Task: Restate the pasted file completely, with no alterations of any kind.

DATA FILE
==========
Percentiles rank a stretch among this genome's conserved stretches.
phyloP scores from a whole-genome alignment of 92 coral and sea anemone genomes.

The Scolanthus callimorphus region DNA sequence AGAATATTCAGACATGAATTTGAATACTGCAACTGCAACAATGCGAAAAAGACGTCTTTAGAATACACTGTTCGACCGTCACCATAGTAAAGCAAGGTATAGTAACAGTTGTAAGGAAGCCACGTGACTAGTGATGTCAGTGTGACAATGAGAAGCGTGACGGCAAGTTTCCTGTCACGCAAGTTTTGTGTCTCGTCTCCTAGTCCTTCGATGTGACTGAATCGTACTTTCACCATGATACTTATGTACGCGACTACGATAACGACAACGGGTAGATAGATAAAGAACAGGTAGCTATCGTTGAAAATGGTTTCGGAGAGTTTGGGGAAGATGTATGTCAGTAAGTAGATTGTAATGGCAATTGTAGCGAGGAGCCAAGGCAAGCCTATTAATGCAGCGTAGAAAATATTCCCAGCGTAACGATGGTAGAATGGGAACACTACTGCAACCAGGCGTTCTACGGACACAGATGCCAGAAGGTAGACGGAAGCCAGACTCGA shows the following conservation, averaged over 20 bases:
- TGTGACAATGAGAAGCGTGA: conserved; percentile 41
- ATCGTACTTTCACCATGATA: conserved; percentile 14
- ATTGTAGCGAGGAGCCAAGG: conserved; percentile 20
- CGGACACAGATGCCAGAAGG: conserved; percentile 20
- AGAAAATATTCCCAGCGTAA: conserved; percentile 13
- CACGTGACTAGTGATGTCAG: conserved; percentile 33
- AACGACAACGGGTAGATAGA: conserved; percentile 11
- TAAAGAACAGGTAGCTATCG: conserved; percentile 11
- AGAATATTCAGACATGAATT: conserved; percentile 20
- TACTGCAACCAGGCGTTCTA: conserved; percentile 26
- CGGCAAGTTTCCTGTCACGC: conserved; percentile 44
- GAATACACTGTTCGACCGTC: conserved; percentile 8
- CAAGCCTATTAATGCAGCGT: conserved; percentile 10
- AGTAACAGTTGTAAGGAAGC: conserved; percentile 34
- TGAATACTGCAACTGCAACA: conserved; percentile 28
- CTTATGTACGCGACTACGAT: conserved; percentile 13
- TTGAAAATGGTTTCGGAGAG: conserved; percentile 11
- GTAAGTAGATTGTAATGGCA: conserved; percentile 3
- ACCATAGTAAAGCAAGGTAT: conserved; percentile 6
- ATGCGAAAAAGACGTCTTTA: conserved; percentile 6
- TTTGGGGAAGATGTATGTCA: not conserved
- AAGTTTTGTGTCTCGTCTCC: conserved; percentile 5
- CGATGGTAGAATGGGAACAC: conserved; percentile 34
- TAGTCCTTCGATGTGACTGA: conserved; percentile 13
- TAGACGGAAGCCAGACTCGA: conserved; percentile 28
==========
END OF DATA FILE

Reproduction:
Percentiles rank a stretch among this genome's conserved stretches.
phyloP scores from a whole-genome alignment of 92 coral and sea anemone genomes.

The Scolanthus callimorphus region DNA sequence AGAATATTCAGACATGAATTTGAATACTGCAACTGCAACAATGCGAAAAAGACGTCTTTAGAATACACTGTTCGACCGTCACCATAGTAAAGCAAGGTATAGTAACAGTTGTAAGGAAGCCACGTGACTAGTGATGTCAGTGTGACAATGAGAAGCGTGACGGCAAGTTTCCTGTCACGCAAGTTTTGTGTCTCGTCTCCTAGTCCTTCGATGTGACTGAATCGTACTTTCACCATGATACTTATGTACGCGACTACGATAACGACAACGGGTAGATAGATAAAGAACAGGTAGCTATCGTTGAAAATGGTTTCGGAGAGTTTGGGGAAGATGTATGTCAGTAAGTAGATTGTAATGGCAATTGTAGCGAGGAGCCAAGGCAAGCCTATTAATGCAGCGTAGAAAATATTCCCAGCGTAACGATGGTAGAATGGGAACACTACTGCAACCAGGCGTTCTACGGACACAGATGCCAGAAGGTAGACGGAAGCCAGACTCGA shows the following conservation, averaged over 20 bases:
- TGTGACAATGAGAAGCGTGA: conserved; percentile 41
- ATCGTACTTTCACCATGATA: conserved; percentile 14
- ATTGTAGCGAGGAGCCAAGG: conserved; percentile 20
- CGGACACAGATGCCAGAAGG: conserved; percentile 20
- AGAAAATATTCCCAGCGTAA: conserved; percentile 13
- CACGTGACTAGTGATGTCAG: conserved; percentile 33
- AACGACAACGGGTAGATAGA: conserved; percentile 11
- TAAAGAACAGGTAGCTATCG: conserved; percentile 11
- AGAATATTCAGACATGAATT: conserved; percentile 20
- TACTGCAACCAGGCGTTCTA: conserved; percentile 26
- CGGCAAGTTTCCTGTCACGC: conserved; percentile 44
- GAATACACTGTTCGACCGTC: conserved; percentile 8
- CAAGCCTATTAATGCAGCGT: conserved; percentile 10
- AGTAACAGTTGTAAGGAAGC: conserved; percentile 34
- TGAATACTGCAACTGCAACA: conserved; percentile 28
- CTTATGTACGCGACTACGAT: conserved; percentile 13
- TTGAAAATGGTTTCGGAGAG: conserved; percentile 11
- GTAAGTAGATTGTAATGGCA: conserved; percentile 3
- ACCATAGTAAAGCAAGGTAT: conserved; percentile 6
- ATGCGAAAAAGACGTCTTTA: conserved; percentile 6
- TTTGGGGAAGATGTATGTCA: not conserved
- AAGTTTTGTGTCTCGTCTCC: conserved; percentile 5
- CGATGGTAGAATGGGAACAC: conserved; percentile 34
- TAGTCCTTCGATGTGACTGA: conserved; percentile 13
- TAGACGGAAGCCAGACTCGA: conserved; percentile 28